Diversity feature of NZ Muslim community
Though they share core understandings and values, New Zealand’s Muslims are not a monolithic community but divided along many lines. These include nationality, language, and ideology.
New Zealander Abdullah Drury converted to Islam in his 20s. He says the diversity among Muslims is analogous to the situation among Christians.
“We think of Dunedin as primarily Presbyterian and Christchurch as primarily Anglican but there are lots of people from different backgrounds in both places and people have intermarried. There are other churches too, everything from Catholics and Jehovah’s Witness to new emigrant groups such as Korean Evangelists and Samoan Protestants.
“Muslims in New Zealand are distinguished by race, language, culture, ideologies, schools of Islamic law, and the broad categories Sunni and Shia. What is different in this country is the limited number of mosques forces everyone to worship together.”
Abdullah says in sweeping terms there are differences between Arabian Muslims and others. Arabs (as well as Africans) place a greater emphasis on emulating the practices of 7th century Arabia when the prophet Muhammad lived. They are more conservative in their religious views and promote Arabian language and culture.
In other parts of the world – eastern Europe, South Asia, and Southeast Asia – Islam was grafted onto local cultures and the Muslims there tend to be more flexible. They do well in New Zealand, Abdullah says, because they are more liberal.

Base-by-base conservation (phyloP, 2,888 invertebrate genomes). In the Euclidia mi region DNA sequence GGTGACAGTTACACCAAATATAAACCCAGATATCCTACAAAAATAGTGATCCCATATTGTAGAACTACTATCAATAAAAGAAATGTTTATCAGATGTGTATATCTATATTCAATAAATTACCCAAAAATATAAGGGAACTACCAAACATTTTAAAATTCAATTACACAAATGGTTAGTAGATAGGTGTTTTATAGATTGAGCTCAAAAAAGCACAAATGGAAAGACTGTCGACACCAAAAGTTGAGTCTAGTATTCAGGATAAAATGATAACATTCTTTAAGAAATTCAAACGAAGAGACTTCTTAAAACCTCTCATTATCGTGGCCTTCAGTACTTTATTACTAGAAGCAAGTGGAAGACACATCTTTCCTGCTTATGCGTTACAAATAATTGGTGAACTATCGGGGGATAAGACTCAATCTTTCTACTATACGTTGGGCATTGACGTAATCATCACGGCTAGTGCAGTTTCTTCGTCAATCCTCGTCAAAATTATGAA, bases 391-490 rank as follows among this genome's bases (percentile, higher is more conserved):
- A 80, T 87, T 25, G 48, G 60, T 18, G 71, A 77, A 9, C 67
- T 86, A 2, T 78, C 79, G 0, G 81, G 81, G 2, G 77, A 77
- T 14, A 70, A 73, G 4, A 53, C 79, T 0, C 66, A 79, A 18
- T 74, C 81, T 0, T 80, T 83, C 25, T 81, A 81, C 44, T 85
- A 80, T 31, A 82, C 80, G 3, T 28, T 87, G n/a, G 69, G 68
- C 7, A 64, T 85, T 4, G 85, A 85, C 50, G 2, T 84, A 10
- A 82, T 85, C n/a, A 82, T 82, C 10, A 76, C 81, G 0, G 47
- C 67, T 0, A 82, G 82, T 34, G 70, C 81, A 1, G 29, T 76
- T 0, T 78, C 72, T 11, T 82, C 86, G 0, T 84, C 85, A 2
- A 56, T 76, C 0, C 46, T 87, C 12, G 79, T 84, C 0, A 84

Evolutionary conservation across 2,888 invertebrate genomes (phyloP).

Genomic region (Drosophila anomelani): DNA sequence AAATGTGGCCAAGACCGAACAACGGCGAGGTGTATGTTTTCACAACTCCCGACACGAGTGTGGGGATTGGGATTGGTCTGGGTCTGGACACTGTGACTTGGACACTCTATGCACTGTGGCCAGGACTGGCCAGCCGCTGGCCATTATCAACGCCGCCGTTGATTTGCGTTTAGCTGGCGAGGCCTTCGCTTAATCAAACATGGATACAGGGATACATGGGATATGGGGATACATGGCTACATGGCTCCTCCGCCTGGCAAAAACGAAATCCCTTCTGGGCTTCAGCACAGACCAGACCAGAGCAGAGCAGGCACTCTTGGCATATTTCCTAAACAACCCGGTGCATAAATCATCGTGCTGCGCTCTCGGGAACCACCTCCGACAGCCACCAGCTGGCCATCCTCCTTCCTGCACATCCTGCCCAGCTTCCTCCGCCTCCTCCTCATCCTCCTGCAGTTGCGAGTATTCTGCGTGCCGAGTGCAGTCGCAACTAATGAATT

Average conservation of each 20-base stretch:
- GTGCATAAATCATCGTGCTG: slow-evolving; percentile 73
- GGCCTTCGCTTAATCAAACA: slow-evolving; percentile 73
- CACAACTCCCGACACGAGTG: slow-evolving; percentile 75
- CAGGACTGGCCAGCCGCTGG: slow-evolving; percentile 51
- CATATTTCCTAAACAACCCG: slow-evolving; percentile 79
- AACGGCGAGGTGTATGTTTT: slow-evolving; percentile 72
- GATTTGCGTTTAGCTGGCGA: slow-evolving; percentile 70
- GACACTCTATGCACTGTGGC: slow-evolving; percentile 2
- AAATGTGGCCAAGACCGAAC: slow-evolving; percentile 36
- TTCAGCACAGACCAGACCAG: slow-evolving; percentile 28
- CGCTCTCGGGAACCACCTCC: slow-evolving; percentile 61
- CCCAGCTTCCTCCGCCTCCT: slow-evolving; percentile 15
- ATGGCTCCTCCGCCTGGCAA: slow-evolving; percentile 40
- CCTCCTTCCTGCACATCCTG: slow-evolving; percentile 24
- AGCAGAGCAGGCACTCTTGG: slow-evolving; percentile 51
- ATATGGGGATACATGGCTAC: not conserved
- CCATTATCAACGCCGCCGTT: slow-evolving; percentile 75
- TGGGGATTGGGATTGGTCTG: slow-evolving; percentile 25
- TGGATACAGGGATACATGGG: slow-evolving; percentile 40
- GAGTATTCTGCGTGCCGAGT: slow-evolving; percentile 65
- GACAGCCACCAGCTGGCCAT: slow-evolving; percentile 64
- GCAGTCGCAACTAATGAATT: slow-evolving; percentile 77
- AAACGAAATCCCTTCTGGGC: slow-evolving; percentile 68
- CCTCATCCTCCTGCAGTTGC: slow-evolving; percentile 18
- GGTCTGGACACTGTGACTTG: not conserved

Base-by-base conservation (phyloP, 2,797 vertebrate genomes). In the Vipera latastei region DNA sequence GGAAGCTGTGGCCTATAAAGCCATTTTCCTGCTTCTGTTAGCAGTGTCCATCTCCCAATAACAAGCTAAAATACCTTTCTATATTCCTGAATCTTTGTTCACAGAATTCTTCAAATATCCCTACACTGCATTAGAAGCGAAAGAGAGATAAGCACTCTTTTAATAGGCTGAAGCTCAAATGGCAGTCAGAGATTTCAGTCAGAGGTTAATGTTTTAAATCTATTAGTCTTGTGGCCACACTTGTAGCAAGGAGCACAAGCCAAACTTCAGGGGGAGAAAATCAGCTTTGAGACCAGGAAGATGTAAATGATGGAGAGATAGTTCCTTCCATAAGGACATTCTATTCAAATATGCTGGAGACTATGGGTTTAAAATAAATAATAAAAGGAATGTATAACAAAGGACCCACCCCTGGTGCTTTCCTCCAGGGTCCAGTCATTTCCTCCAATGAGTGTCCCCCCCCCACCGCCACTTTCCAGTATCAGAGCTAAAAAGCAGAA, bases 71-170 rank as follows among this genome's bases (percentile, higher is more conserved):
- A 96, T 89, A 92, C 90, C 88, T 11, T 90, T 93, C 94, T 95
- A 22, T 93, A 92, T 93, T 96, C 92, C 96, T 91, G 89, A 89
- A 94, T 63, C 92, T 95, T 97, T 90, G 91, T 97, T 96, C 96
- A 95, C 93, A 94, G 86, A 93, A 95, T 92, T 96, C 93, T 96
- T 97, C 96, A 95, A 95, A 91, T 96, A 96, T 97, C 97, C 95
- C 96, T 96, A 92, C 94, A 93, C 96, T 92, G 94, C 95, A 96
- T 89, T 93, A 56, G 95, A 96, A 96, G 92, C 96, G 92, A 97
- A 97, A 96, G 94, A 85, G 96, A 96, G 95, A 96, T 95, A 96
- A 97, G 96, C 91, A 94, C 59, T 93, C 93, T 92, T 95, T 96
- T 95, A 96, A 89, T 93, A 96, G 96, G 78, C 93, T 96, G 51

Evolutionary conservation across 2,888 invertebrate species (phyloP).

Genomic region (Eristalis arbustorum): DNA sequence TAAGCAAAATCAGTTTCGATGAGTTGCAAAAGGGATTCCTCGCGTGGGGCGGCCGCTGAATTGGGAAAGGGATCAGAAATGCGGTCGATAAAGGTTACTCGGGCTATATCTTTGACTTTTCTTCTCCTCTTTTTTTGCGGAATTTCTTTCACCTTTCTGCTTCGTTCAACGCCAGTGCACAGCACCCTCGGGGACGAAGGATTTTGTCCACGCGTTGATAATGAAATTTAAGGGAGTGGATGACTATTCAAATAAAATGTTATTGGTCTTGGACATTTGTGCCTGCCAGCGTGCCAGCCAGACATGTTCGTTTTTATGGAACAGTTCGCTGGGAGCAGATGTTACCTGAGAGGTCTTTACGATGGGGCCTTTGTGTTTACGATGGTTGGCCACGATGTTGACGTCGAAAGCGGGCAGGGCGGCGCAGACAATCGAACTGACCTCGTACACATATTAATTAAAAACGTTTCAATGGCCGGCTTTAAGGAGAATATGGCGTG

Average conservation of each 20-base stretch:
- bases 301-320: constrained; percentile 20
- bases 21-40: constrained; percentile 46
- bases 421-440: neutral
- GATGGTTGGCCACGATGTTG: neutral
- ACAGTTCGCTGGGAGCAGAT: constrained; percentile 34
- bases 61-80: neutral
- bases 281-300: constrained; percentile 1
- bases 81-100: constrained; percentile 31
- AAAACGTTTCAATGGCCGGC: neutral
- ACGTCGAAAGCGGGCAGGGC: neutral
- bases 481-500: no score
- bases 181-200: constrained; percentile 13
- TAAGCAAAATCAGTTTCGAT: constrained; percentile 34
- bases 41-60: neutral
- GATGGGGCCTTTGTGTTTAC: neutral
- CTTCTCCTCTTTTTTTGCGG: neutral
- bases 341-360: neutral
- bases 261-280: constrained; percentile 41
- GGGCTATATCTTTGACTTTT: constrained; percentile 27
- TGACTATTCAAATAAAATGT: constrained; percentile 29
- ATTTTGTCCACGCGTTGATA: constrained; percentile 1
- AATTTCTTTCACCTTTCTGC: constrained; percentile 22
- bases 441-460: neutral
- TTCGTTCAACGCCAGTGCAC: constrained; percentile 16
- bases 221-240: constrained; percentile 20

One of the issues where these differences can surface in New Zealand mosques is whether or not to celebrate the prophet Muhammad’s birthday. The celebration is called Milad (also called Maulid).
Arabian Sunni Muslims don’t celebrate Milad because there is no evidence it was celebrated in Muhammad’s time. For Shias as well as Sunnis in India and Southeast Asia it is an important religious festival.
“My wife is from Fiji and her family is originally from South India. Milad is an important festival for them, it’s part of their culture. But they aren’t allowed to celebrate it at the mosque in Christchurch so they have to celebrate it in private home or a public hall.
“The issue can characterise mosques. Some mosques in South Auckland celebrate Milad and they are seen as ‘Indian’ mosques. The mosque in Christchurch doesn’t celebrate it so it is seen as an ‘Arab’ or ‘Wahabi’ mosque.”
Abdullah says there is a shortage of imams (Islamic religious leaders) in New Zealand so they must come from overseas. He would like to see more imams trained here because they would be more familiar with local cultural values.